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US native considering grad school in Malaysia

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allanl Male
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  #1 Old 25-06-2013 Default US native considering grad school in Malaysia

Hello, I am an American who may be interested in either graduate school or a second bachelor's degree in Malaysia. Any help is appreciated - I have done some preliminary research but so much of the terminology is different from what I am used to that it's quite confusing!

Six months from now I will have completed a bachelor's degree with high marks from a typical but well known state school (Ohio State University). I studied economics, and I am considering getting a second bachelor's degree in something technical like computer science, or possibly a master's degree in statistics (I'm strong in math).

Is it a reasonable thing for an American to go to school in Malaysia? Or, should I find work for a while to become established, and then go to school in a year or so? I see that many on this board aspire to go to school in the U.S. or the U.K. - though, two of my friends spent a month in Malaysia and tell me its a beautiful country with diverse population and growing economy.

For those that have chosen to go to school in Malaysia, what are your thoughts of my plan? I am a little older than the typical student and have some work experience in technical support and computer networking (CCNA). Also, I would not mind teaching English if that was desired of me.

Thanks for any input and I hope all of you achieve your educational pursuits!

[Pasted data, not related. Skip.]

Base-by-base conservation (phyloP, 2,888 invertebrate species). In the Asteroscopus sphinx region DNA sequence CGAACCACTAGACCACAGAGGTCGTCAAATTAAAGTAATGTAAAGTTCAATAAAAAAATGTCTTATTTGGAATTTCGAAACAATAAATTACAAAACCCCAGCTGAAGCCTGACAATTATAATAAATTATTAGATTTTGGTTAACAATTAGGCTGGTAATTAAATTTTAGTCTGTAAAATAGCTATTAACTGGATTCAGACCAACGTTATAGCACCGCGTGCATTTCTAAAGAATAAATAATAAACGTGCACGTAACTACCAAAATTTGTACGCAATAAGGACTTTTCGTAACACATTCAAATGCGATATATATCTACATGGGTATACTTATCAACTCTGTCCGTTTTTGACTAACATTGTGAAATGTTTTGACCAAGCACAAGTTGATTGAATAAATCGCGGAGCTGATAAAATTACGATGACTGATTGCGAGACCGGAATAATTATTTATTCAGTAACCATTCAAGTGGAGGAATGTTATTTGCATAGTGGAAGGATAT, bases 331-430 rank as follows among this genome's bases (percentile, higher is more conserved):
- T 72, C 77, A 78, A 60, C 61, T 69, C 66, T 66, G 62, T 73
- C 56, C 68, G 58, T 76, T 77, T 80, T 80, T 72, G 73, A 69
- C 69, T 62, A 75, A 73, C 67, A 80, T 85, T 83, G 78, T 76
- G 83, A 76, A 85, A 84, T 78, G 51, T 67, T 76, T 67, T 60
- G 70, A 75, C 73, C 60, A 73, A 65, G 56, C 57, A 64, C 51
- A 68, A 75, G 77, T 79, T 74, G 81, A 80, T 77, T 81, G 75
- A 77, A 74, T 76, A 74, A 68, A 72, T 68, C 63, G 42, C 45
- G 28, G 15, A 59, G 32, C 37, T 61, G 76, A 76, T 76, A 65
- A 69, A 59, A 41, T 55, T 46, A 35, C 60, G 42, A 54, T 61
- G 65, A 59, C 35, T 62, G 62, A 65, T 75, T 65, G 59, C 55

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henry_yew Male
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  #2 Old 25-06-2013 Default Re: US native considering grad school in Malaysia

Hi there! It's rather amazing how serious you seem about pursuing your graduate studies in Malaysia (here, most institutions use the term "postgraduate studies" to mean the same thing). Yes, many Malaysians aspire to go to the US or the UK for a new environment (even I had spent more than a year at Texas Tech and will be returning for more of West Texas). It is rather uncommon for Americans to consider pursuing graduate studies in developing countries (however many American professors and scholars have spent their sabbaticals here, and USC has a particular summer school programme in Malaysia for its architectural students), but you must have other reasons to consider Malaysia as a possible point of interest.

Whether you'd like to spend a few years working first before pursuing graduate studies is a decision best evaluated by yourself. Some individuals feel that they should obtain some work experience before pursuing graduate studies, and some believe that once they pursue their career they will never return to academics, so they will pursue graduate studies first. And considering that you will be an international student in Malaysia, you might need to secure your own funding for your education here.

Depending on the course that you're pursuing, you may or may not have the option of choosing between coursework-only graduate studies or research-only graduate studies. Most graduate schools in Malaysia offer Master's or PhD programmes by research only and there are no coursework components involved. If this is not what you really want, then you must do your homework more carefully and search for universities that offer Master's programmes with coursework components involved (pretty much like what is done in the US).